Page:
Amended Divorce Laws Become Effective January 1st, 2016

Amended Divorce Laws Become Effective January 1st, 2016

January 1, 2016 will be a significant day in Illinois as changes to the state’s divorce law will go into effect. These will impact everything from the grounds a person can use to file for divorce, all the way to the financial responsibilities of parents attending to their children’s educations.

Changes to the Illinois Marriage and Dissolution of Marriage Act (IMDMA) have eliminated all fault-based causes of divorce. This means that regardless of adultery, desertion, felony conviction, transmission of an STD will no longer be considered grounds for divorce. As of January 1st, all divorces will be considered no-fault regardless of the reason an individual has chosen to file.

According to Buffalo Grove divorce attorney Roger W. Stelk, “This change to the law comes with one string attached; parties must prove that there is an irreconcilable breakdown in the marriage. This requires either showing that attempts at reconciliation have failed or would be impracticable.”

Additional changes include reducing the waiting period for filing for divorce. Couples can now divorce after having lived separate and apart for six months as opposed to the two years under the previous law. This change in the law will make it easier for couples to split and go their separate ways with considerably less disruption to their lives. This will have a positive benefit on both emotional and post-divorce fiscal recovery.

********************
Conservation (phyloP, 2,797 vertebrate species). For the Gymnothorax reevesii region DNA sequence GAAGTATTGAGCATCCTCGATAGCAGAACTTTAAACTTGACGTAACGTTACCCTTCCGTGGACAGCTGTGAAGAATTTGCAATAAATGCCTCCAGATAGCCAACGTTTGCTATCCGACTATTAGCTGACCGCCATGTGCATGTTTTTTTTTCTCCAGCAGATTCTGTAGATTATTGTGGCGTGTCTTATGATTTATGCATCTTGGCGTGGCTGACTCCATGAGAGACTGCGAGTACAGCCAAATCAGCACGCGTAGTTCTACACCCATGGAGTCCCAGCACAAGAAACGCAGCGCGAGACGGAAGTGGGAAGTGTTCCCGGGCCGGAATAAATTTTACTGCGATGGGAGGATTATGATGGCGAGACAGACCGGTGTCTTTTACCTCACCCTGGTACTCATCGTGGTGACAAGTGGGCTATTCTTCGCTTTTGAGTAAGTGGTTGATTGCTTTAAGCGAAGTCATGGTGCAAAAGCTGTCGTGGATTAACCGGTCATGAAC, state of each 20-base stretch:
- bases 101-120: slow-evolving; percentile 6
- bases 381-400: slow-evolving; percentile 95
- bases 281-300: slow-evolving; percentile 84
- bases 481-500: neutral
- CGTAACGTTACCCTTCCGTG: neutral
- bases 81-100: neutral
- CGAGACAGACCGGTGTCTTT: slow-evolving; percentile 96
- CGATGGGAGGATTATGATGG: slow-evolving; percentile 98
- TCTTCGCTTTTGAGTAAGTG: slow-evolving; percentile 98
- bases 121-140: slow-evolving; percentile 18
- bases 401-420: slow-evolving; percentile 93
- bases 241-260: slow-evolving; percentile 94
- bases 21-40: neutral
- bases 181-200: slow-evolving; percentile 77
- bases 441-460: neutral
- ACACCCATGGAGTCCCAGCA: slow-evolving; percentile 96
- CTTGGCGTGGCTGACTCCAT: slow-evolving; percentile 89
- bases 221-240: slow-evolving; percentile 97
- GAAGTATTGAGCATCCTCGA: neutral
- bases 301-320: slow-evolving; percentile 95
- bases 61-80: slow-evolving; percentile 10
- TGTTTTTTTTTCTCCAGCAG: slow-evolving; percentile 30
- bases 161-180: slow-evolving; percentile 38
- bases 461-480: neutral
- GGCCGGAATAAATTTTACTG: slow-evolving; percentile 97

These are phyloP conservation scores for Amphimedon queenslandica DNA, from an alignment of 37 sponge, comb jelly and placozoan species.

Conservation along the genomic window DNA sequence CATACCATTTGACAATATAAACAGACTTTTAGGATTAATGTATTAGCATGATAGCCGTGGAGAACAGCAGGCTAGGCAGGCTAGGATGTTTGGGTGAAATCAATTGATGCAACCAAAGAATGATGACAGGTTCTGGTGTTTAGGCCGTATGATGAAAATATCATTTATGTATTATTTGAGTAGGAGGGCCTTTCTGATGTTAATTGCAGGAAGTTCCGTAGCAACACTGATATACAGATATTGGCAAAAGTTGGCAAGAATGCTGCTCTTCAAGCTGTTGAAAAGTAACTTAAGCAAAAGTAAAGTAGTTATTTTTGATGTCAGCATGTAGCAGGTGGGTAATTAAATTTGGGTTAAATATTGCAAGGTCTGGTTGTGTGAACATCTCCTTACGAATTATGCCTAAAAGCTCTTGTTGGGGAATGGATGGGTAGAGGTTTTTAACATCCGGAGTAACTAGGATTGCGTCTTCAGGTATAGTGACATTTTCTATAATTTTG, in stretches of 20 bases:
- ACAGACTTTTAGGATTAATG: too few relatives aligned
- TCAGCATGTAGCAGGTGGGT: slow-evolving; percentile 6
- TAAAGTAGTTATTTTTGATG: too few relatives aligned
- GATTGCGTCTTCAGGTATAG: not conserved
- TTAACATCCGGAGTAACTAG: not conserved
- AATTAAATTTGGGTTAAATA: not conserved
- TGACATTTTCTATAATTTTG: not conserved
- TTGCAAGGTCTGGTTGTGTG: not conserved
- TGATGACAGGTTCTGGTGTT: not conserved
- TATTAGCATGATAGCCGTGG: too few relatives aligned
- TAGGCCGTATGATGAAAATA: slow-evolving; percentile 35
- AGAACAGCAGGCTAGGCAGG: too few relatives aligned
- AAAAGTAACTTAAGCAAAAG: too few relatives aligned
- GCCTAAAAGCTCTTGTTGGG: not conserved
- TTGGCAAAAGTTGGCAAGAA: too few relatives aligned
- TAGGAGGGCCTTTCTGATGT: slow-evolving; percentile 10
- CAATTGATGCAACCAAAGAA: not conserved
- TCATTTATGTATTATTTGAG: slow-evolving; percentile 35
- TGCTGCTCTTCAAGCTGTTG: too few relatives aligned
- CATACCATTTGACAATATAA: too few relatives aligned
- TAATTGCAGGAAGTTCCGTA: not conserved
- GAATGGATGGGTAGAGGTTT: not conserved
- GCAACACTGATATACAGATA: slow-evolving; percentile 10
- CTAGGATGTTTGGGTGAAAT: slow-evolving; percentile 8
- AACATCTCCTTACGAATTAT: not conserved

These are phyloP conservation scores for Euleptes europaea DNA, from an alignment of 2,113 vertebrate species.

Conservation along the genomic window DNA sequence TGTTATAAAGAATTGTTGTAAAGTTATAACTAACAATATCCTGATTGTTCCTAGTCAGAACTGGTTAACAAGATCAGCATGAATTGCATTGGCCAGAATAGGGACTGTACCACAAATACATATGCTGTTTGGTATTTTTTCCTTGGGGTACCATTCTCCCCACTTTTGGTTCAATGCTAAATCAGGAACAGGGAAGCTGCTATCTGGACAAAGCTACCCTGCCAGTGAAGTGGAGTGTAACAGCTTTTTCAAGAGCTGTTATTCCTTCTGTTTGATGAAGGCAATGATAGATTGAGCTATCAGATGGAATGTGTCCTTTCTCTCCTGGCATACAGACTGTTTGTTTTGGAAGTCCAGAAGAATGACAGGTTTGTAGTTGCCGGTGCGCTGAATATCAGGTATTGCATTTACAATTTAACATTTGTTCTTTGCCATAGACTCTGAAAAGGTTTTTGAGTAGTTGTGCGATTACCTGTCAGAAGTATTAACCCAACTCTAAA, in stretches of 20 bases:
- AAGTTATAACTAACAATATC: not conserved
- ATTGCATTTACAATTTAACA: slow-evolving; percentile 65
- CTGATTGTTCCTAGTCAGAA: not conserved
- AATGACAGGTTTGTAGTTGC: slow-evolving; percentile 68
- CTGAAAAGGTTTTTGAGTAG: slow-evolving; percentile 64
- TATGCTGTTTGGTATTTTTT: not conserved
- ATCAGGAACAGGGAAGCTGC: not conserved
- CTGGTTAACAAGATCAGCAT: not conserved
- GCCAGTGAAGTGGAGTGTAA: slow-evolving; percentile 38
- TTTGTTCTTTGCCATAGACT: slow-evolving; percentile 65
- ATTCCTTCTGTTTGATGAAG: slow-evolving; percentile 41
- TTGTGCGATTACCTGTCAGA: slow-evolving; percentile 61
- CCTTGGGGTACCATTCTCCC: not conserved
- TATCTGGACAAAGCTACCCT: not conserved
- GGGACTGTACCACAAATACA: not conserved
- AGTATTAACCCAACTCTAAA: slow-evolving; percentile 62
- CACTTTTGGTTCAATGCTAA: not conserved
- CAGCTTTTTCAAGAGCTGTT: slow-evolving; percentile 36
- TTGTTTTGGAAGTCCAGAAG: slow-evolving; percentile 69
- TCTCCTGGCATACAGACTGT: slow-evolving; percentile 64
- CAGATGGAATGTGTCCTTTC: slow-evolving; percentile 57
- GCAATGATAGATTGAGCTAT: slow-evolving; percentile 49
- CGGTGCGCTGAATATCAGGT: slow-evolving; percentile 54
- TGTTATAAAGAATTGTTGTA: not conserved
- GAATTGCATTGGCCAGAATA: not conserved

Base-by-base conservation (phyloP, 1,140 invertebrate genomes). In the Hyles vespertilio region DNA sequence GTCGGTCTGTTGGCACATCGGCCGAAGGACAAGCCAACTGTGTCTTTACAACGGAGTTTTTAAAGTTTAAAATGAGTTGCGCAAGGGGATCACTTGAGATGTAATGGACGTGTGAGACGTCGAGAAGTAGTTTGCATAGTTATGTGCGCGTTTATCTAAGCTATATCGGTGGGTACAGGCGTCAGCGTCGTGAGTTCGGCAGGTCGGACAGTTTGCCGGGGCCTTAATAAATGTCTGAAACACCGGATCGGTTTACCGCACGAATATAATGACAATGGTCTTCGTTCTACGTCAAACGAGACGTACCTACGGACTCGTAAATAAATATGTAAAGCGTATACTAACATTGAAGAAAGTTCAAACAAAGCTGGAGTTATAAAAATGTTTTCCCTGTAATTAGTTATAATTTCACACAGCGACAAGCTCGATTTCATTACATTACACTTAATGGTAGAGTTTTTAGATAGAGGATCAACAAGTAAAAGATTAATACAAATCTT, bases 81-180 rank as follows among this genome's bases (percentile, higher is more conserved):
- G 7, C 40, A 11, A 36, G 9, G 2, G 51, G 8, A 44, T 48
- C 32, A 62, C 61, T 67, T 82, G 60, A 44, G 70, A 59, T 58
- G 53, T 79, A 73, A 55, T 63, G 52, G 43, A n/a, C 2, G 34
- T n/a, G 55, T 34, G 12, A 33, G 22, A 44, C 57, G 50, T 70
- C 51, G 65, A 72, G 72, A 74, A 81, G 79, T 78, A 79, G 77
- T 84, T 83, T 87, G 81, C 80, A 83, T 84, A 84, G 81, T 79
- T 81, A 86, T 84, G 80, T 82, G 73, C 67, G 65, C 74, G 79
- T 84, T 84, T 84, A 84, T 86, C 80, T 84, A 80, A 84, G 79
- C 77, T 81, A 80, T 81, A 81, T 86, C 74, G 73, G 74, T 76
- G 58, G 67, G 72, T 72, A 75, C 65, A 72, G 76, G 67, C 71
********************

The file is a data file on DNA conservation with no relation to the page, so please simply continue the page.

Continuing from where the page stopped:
“Of significant interest to parents are the changes to custody and family related matters,” commented Buffalo Grove divorce attorney Roger W. Stelk. “It has been renamed Allocation of Parental Responsibilities and there are many changes within this chapter designed to reduce the stigma and emotional impact, as well as to clarify the financial responsibilities and obligations of the divorcing parents.”

With significant changes on the horizon, individuals planning to divorce after January 1st should contact an attorney to help them navigate what will be a considerably different legal landscape.

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